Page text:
Comparing patients who did and did not receive imaging, we found that those who underwent imaging had a significantly higher percentage of chronic lymphedema (n = 36 [29.0%] vs n = 9 [15.3%]; P = .04) and higher mean levels of serum glucose (133.1 vs 116.3; P = .03). There was no significant difference in other cellulitis risk factors or laboratory values between the 2 groups.
Based on estimates of imaging and blood culture costs, the yearly cellulitis hospitalization rate, and the rate at which imaging and blood cultures were ordered within this patient cohort, the cost of these largely clinically useless diagnostic studies is approximately $226.9 million dollars annually.
The majority of patients with cellulitis received 1 or more imaging modalities, despite IDSA guidelines that recommend against imaging except in patients who are also experiencing febrile neutropenia.2 Results of blood cultures and imaging seldom altered diagnosis or treatment. As previous studies have suggested,4-6 radiologic imaging and blood cultures have low clinical usefulness for evaluation and treatment of cellulitis. In addition, they portend significant cost to the health care system. Imaging and blood cultures should be pursued only in patients who are severely immunocompromised or experiencing systemic toxic effects.
Corresponding Author: Daniela Kroshinsky, MD, MPH, Department of Dermatology, Massachusetts General Hospital, 50 Staniford St, Ste 200, Boston, MA 02114 (firstname.lastname@example.org).
Accepted for Publication: January 26, 2018.
Published Online: April 2, 2018. doi:10.1001/jamainternmed.2018.0625
Author Contributions: Dr Kroshinsky and Ms Ko had full access to all of the data in the study and takes responsibility for the integrity of the data and the accuracy of the data analysis.
Study concept and design: Ko, St John, Strazzula, Kroshinsky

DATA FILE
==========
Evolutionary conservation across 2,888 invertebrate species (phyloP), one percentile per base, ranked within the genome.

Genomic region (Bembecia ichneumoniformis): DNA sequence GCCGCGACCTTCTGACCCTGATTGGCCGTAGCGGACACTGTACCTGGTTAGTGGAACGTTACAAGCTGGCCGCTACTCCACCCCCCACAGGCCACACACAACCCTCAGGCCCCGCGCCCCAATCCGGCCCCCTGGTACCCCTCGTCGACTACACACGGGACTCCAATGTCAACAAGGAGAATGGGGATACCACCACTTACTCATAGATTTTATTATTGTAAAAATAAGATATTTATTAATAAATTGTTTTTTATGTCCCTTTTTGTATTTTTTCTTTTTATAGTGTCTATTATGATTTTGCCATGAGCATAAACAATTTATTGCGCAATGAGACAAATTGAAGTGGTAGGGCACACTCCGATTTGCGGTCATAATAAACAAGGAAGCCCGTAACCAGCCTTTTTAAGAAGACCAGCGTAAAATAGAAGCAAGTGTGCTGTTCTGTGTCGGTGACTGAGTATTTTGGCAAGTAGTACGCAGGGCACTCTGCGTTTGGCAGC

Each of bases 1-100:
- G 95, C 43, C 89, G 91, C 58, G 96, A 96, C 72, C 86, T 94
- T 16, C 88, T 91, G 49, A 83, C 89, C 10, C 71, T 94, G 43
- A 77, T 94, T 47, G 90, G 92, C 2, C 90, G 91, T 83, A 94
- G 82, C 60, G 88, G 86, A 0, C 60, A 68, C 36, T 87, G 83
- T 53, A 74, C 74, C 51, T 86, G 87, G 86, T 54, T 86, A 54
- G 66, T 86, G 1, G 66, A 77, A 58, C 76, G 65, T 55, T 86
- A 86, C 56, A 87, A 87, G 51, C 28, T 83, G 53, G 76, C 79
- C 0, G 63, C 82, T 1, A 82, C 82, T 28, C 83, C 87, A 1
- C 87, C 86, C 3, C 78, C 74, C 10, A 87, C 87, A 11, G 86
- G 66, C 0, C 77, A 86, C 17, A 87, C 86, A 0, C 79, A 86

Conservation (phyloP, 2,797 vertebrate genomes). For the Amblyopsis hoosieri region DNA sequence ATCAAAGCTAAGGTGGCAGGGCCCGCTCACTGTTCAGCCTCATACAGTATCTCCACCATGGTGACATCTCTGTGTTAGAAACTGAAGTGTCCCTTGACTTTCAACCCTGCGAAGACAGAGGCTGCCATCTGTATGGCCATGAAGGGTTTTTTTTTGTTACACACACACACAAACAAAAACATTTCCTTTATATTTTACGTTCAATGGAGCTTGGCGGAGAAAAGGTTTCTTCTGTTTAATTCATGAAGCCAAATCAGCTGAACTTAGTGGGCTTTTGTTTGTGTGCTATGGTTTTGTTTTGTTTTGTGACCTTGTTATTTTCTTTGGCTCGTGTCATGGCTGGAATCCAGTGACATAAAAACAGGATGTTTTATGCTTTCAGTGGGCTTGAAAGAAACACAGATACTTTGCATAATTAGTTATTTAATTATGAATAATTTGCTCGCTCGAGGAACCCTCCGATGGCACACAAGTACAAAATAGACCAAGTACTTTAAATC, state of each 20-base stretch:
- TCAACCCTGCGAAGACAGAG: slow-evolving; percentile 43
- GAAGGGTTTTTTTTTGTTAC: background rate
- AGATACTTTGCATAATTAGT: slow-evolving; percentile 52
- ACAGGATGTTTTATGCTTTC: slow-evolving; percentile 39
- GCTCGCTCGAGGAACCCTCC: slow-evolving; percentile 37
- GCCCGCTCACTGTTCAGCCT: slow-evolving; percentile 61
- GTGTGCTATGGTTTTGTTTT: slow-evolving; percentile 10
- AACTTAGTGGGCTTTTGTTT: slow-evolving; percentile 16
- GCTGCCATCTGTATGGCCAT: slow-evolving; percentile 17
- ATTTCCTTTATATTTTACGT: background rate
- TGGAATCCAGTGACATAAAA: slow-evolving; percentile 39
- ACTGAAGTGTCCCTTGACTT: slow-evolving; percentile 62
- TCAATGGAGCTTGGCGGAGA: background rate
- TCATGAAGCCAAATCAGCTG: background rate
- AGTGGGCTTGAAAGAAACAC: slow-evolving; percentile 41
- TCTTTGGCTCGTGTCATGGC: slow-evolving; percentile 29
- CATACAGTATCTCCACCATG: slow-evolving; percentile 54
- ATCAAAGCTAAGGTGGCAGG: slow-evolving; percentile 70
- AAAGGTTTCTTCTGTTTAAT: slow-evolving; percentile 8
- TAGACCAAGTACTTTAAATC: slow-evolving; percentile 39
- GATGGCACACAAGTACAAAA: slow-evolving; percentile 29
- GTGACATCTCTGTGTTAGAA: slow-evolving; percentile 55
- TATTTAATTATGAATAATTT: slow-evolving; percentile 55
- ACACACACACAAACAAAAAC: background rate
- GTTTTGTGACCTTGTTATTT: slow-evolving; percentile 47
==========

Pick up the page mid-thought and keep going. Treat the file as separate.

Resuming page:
Acquisition, analysis, or interpretation of data: All authors.
Drafting of the manuscript: Ko.
Critical revision of the manuscript for important intellectual content: All authors.
Statistical analysis: Ko.
Administrative, technical, or material support: Garza-Mayers, St. John, Vedak, Kroshinsky.
Study supervision: Kroshinsky.
Conflict of Interest Disclosures: None reported.
Funding/Support: This study was supported in part by The Dermatology Foundation.
Role of the Funder/Sponsor: The funder/sponsor had no role in the design and conduct of the study; collection, management, analysis, and interpretation of the data; preparation, review, or approval of the manuscript; and decision to submit the manuscript for publication.
Additional Contributions: We are indebted to the Dermatology Foundation; Sowmya R. Rao, PhD, for her paid assistance with statistical analysis; Blair Alden Parry, BA, CRCC, and the Massachusetts General Hospital Emergency Department Research Team for their assistance in patient screening and enrollment; as well as Evan Stein, MD, for his assistance in manuscript editing. Unless otherwise specified, no one was compensated for their contributions.